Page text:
Is Your Agent Qualified?
Is your real estate agent qualified to provide the services you need?
In order to provide real estate services to the “Public,” individuals must first take several college level courses then pass a State exam to be a licensed salesperson. Brokers must have years of experience, take additional courses and pass a full day exam.
Here’s the catch. The common view is that a broker is a broker is a broker. Nothing could be further from the truth.
If you had a car accident and needed a lawyer, would you hire a personal injury attorney with a successful track record or an attorney who practices mergers and accusations? Didn’t both pass the same bar and are licensed attorneys? Enough said?
The National Association of Realtors® provides a set of ethics by which agents are expected to follow. Although most commercial agents in California are NOT Realtors® we are all quite familiar with the Code since we are required to take a test every four years which includes a section on that Code. One key point that made is, “do not perform activities that you are not qualified to perform.”
As in the practice of law, real estate has many sub-categories. Each is a specialty. Let’s start with the two largest categories: “Commercial” and “Residential.” Both require the same license but the knowledge to perform within each area are completely different. I have long been an advocate of separate licenses or at least separate certifications for a commercial verse residential arenas.
Neitlich’s Rule number 4, “Never have a residential agent do a commercial transaction.” OK, I know I’m going to get pushback on this one. If you have ever delved into that 52-page lease, you understand. Plus, there is the issue of access to market information. Consumer databases such as Loopnet for commercial and Redfin or Zillow for residential markets only give partial information and may not be as accurate since information is collected by third parties and not necessarily provided by the agents. The professionals know that the proprietary databases such as Co-Star or AIR for commercial or the MLS for residential to which the agents directly provide data is much more accurate and inclusive giving the agents better tools to help them best serve their clients.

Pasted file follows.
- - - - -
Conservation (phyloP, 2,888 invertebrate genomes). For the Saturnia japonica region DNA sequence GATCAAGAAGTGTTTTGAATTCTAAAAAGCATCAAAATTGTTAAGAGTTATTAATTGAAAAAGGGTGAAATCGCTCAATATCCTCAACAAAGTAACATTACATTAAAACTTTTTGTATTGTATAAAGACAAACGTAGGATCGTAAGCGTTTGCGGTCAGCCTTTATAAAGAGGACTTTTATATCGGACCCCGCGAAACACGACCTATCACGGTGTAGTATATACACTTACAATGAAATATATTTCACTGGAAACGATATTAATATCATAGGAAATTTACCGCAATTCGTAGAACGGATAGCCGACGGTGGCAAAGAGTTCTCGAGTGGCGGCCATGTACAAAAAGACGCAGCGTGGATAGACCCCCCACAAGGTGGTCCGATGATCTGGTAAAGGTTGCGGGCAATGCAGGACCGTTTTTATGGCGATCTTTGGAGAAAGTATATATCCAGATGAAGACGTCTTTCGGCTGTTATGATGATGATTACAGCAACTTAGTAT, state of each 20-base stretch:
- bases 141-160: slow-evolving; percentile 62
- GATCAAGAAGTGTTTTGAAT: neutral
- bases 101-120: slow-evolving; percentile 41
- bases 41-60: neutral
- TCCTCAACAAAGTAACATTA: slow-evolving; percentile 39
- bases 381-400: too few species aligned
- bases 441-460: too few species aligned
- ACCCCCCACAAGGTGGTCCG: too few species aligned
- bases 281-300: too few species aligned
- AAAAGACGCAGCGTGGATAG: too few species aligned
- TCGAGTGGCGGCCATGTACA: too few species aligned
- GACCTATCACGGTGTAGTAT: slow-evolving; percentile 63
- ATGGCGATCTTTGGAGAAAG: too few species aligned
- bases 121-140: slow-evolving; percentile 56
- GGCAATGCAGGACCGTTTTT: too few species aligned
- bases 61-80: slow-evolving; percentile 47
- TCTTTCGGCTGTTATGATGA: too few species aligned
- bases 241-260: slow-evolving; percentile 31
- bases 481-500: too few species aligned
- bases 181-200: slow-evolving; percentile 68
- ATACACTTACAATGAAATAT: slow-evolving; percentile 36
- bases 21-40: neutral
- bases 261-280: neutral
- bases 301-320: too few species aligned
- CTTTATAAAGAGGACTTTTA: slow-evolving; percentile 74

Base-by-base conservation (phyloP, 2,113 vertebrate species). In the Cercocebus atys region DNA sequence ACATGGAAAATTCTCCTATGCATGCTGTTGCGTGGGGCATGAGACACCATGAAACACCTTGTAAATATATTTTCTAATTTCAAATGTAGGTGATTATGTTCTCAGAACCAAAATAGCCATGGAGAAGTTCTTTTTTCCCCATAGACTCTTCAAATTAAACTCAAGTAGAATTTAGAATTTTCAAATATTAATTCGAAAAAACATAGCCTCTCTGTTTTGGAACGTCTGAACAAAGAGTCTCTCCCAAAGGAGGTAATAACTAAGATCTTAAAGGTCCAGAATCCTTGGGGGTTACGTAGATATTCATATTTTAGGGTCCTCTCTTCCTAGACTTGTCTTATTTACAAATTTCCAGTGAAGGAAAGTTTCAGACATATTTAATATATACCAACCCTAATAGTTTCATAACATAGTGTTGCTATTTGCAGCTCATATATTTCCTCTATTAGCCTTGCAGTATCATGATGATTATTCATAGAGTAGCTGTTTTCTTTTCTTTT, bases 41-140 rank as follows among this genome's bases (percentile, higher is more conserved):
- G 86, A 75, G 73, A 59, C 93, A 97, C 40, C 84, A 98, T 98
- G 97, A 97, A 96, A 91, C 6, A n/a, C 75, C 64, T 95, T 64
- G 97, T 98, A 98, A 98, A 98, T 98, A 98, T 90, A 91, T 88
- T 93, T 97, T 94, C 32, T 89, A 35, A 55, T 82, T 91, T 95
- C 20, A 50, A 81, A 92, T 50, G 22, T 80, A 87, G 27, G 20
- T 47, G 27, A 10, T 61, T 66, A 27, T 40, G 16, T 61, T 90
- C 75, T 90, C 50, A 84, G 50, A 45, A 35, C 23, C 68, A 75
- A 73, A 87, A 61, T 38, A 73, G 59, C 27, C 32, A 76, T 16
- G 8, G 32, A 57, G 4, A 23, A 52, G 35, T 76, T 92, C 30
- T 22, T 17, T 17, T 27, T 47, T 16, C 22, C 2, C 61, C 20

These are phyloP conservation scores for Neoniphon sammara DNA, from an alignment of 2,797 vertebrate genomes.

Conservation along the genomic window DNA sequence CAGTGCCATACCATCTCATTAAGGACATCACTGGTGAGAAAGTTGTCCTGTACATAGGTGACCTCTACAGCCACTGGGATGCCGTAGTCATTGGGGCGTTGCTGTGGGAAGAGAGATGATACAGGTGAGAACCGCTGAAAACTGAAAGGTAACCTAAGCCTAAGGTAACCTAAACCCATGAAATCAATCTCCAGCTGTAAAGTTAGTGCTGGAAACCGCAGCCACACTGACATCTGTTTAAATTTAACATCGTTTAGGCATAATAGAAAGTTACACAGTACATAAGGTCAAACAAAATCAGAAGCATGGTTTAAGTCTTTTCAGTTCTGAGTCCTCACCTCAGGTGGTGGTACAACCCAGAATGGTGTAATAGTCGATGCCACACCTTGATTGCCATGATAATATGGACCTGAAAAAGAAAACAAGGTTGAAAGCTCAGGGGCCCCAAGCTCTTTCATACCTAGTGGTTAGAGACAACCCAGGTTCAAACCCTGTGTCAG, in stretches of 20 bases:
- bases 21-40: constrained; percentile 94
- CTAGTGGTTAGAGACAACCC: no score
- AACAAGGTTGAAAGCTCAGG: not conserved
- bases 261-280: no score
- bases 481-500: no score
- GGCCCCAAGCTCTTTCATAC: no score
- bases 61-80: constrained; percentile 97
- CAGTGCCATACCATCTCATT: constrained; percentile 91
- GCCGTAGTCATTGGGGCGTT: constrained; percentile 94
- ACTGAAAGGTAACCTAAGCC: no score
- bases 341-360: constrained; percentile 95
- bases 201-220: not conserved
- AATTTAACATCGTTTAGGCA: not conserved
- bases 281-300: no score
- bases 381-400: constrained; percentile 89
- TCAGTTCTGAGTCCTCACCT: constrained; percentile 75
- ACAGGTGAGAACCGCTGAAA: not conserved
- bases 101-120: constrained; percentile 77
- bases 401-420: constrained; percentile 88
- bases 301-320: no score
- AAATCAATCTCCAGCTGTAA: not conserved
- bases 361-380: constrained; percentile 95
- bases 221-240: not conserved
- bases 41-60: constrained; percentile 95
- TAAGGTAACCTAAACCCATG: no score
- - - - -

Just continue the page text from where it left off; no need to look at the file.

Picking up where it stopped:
Focusing on the commercial side, there are two major sub-segments, agents who represent tenants and those who represent landlords. Since 2015, commercial agents must disclose in writing whether they are representing the tenant, the landlord or acting as a dual agent. The skill sets representing tenants is much different than marketing buildings for landlords. To the latter, would you want the insurance company’s lawyer representing both you AND the insurance company?
Yet, particularly when it comes to tenant lease renewals, landlords often try to exclude
brokers and “handle renewals directly.” If they do, they are required to let you know in writing that they are dual agents and the person you are interfacing with is a properly licensed broker. But would you want the landlord representing you? A topic for a deeper discussion later.
To break it down further, most brokers, particularly tenant brokers, have the solid skills to handle office or industrial transactions. However, medical, retail, investments, land or food service transaction are a bit more complex. With those unique needs (Neitlich Rule #6) we almost always recommend specialty agents to our clients. While uniquely serving as our client’s in-house real estate department we would oversee the transaction (indemnification-always exceptions to the rule #6) but the details would be left to the expert in that area.
As a tenant, before you engage an agent:
Be sure they exclusively represent commercial tenants
Be sure they specialize in the product you will be occupying
Be sure there is no actual or perceived conflict of interest